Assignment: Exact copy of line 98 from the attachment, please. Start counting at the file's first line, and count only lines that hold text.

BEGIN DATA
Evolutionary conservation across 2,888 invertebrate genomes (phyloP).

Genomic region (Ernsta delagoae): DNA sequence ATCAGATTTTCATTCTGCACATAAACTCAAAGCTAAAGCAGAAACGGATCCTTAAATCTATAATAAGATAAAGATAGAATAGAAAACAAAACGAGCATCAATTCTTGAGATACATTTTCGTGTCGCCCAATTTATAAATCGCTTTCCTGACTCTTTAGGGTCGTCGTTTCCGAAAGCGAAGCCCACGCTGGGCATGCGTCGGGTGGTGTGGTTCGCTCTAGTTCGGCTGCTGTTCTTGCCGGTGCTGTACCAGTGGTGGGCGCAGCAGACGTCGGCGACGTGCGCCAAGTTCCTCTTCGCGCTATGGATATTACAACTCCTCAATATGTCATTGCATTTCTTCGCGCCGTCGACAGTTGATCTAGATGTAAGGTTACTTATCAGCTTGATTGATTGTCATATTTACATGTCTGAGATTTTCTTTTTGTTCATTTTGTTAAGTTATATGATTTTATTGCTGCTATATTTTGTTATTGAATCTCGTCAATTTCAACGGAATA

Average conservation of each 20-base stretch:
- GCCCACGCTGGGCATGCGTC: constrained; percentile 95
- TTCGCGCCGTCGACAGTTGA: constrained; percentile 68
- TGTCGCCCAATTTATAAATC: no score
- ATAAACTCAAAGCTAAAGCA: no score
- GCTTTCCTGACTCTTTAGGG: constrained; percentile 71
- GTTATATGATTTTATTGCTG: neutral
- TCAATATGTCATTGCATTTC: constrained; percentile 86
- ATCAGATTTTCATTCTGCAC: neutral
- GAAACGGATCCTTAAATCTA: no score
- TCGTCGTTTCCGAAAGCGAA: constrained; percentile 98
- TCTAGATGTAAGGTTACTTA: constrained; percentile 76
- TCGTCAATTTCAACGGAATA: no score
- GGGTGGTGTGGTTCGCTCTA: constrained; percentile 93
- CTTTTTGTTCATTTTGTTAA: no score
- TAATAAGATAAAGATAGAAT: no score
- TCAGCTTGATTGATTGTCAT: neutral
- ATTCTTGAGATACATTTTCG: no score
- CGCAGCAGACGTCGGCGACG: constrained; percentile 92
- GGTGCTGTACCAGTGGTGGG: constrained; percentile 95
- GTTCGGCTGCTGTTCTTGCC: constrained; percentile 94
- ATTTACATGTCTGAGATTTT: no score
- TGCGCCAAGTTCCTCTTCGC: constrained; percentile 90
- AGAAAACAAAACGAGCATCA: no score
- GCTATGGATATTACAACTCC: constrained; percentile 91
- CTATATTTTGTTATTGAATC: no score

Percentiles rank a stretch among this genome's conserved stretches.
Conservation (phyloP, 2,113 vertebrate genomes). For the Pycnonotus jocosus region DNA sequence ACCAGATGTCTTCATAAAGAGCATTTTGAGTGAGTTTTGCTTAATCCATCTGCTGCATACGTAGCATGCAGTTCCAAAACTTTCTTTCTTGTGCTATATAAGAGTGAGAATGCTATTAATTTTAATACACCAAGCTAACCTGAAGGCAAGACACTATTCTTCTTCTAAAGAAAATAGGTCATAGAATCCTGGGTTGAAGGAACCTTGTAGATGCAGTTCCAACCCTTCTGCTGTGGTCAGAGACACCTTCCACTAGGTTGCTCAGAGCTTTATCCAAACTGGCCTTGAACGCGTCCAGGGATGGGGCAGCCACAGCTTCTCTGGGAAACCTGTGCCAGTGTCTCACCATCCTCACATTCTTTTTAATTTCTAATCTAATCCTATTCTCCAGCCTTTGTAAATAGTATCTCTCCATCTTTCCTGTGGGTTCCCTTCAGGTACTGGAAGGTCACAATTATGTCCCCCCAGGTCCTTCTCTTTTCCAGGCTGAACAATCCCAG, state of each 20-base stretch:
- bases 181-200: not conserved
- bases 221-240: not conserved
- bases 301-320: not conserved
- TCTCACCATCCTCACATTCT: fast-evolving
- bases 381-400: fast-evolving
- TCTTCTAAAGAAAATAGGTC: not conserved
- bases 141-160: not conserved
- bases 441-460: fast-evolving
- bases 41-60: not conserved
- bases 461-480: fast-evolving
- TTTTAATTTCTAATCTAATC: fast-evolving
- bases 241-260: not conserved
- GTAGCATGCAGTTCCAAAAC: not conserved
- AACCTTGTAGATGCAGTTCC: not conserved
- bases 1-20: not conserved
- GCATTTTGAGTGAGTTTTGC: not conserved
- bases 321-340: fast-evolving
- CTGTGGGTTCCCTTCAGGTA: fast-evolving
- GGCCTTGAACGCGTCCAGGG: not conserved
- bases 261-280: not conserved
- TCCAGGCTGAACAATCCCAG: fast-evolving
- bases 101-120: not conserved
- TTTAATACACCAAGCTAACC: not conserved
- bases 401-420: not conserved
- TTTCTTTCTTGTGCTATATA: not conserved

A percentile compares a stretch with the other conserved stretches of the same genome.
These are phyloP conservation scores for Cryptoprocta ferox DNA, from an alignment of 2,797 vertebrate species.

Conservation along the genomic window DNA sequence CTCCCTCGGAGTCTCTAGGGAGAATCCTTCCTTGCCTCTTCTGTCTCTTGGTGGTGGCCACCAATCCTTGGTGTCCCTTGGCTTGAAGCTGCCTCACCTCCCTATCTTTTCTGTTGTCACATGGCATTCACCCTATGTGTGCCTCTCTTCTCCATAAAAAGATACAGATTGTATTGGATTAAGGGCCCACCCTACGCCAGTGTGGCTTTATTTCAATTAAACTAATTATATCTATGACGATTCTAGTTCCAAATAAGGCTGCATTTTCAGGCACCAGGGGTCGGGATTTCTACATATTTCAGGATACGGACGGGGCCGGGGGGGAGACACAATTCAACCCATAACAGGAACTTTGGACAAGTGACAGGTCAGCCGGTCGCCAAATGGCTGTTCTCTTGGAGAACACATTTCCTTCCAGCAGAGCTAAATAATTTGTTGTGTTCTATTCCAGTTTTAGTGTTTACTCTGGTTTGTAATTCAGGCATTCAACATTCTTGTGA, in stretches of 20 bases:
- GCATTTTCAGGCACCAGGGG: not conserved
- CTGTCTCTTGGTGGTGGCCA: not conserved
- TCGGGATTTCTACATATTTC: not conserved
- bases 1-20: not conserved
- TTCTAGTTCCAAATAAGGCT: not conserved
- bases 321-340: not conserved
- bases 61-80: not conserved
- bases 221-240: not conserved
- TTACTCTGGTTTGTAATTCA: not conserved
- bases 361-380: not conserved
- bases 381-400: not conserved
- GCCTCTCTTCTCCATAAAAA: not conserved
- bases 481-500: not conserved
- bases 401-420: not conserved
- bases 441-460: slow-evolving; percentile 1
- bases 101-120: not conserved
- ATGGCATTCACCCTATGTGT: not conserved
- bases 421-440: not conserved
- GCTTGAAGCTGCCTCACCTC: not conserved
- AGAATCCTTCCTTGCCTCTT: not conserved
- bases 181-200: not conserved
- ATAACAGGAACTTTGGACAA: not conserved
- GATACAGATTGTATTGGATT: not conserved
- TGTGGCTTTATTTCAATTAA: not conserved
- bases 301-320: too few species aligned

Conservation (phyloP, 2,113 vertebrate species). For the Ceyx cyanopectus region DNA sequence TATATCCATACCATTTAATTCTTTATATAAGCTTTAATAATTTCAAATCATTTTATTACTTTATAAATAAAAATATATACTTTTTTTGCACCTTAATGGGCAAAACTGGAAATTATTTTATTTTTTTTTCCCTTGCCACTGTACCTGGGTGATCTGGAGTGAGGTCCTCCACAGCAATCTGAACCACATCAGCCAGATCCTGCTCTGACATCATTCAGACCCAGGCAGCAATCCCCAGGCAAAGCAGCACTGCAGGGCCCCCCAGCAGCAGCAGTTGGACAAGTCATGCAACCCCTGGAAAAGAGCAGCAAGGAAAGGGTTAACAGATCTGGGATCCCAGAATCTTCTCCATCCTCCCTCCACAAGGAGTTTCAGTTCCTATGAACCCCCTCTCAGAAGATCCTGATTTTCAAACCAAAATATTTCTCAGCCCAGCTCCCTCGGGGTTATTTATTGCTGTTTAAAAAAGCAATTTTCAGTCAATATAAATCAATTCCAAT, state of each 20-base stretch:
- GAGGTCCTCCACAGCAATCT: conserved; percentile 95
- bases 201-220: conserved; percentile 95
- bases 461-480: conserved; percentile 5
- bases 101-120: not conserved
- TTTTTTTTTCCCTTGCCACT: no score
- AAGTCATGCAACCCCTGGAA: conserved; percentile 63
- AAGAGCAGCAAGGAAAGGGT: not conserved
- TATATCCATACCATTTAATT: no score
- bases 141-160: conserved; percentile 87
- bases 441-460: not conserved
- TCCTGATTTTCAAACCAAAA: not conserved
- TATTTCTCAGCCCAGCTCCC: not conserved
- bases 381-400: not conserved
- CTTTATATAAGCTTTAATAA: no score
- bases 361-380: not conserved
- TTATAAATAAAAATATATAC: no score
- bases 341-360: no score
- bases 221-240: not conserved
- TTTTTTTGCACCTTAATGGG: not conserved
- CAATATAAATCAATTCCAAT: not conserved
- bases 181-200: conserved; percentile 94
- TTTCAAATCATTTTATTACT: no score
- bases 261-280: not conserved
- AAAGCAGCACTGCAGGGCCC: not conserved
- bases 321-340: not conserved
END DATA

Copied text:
- CTTTATATAAGCTTTAATAA: no score